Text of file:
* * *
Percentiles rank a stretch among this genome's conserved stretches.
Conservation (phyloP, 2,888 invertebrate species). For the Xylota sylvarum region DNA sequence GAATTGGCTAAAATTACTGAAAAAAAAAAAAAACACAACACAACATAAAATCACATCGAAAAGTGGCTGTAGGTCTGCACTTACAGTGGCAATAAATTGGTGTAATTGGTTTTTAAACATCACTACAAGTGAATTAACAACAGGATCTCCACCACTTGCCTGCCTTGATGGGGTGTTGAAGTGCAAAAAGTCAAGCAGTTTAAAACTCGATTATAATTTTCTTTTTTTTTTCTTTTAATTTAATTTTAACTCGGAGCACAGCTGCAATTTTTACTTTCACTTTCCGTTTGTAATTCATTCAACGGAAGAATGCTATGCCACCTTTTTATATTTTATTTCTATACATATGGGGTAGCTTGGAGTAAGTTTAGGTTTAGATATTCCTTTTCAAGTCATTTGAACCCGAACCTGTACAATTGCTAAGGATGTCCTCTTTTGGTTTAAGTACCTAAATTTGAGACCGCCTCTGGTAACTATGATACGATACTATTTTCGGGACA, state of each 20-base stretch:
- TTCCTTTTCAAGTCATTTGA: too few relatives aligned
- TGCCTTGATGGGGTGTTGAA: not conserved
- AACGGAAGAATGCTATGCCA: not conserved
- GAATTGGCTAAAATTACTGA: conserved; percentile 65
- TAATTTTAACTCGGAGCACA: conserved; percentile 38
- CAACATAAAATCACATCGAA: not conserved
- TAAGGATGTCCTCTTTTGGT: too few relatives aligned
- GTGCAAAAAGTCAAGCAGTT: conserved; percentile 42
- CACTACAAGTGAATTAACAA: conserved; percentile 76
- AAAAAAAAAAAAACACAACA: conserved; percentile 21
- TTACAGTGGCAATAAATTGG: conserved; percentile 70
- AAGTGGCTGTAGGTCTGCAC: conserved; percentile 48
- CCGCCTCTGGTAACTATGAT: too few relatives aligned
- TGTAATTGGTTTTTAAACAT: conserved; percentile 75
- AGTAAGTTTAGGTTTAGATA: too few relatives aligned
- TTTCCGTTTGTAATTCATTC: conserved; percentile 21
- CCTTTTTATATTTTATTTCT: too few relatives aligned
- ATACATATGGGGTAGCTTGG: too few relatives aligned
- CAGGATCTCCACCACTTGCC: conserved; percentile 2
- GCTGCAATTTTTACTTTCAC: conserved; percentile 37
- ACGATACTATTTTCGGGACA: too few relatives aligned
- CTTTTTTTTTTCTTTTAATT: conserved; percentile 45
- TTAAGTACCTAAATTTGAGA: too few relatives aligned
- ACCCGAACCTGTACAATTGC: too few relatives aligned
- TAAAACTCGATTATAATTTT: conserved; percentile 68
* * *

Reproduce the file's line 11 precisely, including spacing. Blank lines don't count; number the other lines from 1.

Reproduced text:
- CACTACAAGTGAATTAACAA: conserved; percentile 76